Last but not least, here is where the bath room will be located. The shower will be located in the corner. A kind of cave like look.

 

 

 

 

 

Fall 1999

We moved down the hill, as we refer to the house we are building about half a mile from the one room trailer we four (my wife and two teen age children) have lived in during the last couple of years, because I had to move closer to the house. In reality my wife and I simply did not want to spend another winter in the trailer, good, bad or indifferent.

Since I work from home I needed to have an office where I could place my computer equipment. The house was still under construction and an earthen home under construction means a lot of dirt, which is not good for computer equipment. Luckily we found an old airstream trailer from the local salvage yard. I pulled it up and my new office was born.

The plan is to cob the outer walls and that wasn't going to happen in a weekend. The decision was made to wrap the house in plastic. The idea is that as we cob up the wall, we just peal up the plastic. I placed the plastic such that I'd cob from the inside so that even if it was a bit cold, I could build a fire to warm up as I was cobbing away.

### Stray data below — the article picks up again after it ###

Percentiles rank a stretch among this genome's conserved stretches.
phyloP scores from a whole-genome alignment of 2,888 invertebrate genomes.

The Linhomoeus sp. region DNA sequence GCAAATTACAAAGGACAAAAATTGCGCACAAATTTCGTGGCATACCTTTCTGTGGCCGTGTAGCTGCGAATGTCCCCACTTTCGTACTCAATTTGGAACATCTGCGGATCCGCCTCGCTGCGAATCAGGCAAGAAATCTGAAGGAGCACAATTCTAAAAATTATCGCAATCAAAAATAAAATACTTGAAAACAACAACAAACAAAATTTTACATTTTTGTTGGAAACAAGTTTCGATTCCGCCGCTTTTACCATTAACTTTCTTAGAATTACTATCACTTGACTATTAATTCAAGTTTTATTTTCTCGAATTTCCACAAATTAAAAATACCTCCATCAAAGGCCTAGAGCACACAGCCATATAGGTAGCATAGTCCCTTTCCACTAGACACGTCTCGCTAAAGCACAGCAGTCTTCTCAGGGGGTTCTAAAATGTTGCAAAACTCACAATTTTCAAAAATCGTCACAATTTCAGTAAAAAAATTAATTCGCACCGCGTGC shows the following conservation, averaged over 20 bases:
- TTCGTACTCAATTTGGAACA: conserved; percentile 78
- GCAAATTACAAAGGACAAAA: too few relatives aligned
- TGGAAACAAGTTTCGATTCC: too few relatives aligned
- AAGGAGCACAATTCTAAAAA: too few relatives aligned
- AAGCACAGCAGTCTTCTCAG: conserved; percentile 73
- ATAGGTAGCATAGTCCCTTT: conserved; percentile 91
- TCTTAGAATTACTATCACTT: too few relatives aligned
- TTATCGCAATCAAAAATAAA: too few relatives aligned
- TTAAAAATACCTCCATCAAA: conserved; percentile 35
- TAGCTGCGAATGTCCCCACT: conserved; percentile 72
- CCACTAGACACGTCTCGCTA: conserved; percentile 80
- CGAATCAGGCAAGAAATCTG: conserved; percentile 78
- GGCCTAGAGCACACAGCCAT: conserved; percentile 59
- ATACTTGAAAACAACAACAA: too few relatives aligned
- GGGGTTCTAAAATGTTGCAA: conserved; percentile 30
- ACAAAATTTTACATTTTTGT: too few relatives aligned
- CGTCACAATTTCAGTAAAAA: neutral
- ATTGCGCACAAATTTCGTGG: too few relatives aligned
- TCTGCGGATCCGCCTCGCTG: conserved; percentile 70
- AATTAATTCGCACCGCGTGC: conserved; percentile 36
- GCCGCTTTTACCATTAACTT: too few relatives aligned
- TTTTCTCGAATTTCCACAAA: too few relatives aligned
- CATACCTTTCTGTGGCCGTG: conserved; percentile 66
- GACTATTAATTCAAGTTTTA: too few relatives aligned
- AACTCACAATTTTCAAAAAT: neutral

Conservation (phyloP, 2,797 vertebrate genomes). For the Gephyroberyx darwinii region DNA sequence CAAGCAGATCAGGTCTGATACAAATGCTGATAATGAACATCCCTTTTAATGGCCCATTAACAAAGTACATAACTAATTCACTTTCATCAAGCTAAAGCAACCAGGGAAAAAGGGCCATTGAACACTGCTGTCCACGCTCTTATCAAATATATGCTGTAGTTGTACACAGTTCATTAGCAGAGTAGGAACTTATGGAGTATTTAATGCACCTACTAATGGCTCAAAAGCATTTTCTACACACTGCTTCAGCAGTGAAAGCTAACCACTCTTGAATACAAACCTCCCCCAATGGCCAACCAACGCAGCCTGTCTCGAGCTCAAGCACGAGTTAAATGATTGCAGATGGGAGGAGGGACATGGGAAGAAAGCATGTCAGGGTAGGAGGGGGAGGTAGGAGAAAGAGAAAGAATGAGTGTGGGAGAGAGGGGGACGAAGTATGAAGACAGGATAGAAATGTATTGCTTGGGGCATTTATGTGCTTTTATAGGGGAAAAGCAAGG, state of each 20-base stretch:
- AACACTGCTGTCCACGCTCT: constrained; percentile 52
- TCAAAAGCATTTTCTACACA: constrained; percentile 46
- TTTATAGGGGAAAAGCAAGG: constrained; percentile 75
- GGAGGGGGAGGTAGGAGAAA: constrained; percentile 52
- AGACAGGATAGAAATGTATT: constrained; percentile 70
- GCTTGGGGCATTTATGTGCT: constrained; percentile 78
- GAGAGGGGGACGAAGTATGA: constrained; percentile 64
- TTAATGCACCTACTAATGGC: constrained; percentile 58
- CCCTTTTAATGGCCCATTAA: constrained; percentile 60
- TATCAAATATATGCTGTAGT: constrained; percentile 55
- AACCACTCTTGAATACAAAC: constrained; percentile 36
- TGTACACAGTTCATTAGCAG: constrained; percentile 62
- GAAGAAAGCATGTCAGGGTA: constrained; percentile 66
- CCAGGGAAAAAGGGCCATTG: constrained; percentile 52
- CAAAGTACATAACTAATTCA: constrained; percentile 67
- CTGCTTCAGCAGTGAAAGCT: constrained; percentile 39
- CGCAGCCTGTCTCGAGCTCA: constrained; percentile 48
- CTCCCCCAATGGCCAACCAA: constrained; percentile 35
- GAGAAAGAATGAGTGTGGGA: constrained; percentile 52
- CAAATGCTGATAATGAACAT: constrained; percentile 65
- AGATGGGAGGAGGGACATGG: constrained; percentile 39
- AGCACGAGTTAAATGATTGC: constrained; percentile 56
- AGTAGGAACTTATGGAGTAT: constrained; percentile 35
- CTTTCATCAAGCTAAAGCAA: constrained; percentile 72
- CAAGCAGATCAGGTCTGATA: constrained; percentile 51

I wanted to put up some quick space for the kids. I found a reconditioned 9 x 21-foot tent with two bedrooms and put it up on a platform. I found a couple of oil filled electric heaters since they don't burn oxygen and thus I had bedrooms for the kids.

When I started, natural building meant building with the things that nature provides and I've now come to realize that man too is part of nature. For me at least, natural building means using the materials at hand. Old carpet scrapes and discarded wooden slates join clay and straw.

Unfortunately we seem to be moving away from that idea. The building codes of today are becoming less understanding of experimental ideas. The primary goal of building seems to be increasing the monetary value of the house rather than providing shelter. The option to build as I have built will become less of an option in more and more locations. Since I have started building this house the county in which I live has adopted new building codes. I do not know that I could build this house here today had I not already obtained my building permit.

Spring 2000

This is the outer wall of the bathroom. You can see superadobe on either side of the cob wall. The windows were suspended with wood strips and the cob was built up around them so that at this point they are embedded in the cob.

Since this wall is one of the first walls completed, it has been the recipient of several experimental plasters. Sort of reminds me of the fellow that says he plans on living forever, and says so far so good.

 

 

 

 

Ok, I'm a bit of a ham. Hey Mom!

 

 

 

Fall 2000

I guess you could say, this experience has changed me. I guess you could say the house has worked on me as much as I have worked on it. Well the plan now is to finish the walls, then the floors prior to winter's arrival. We spent last winter with only tar paper and plastic for walls. We intend on changing that this year. Good thing fools like me live down south where winters are short and mild.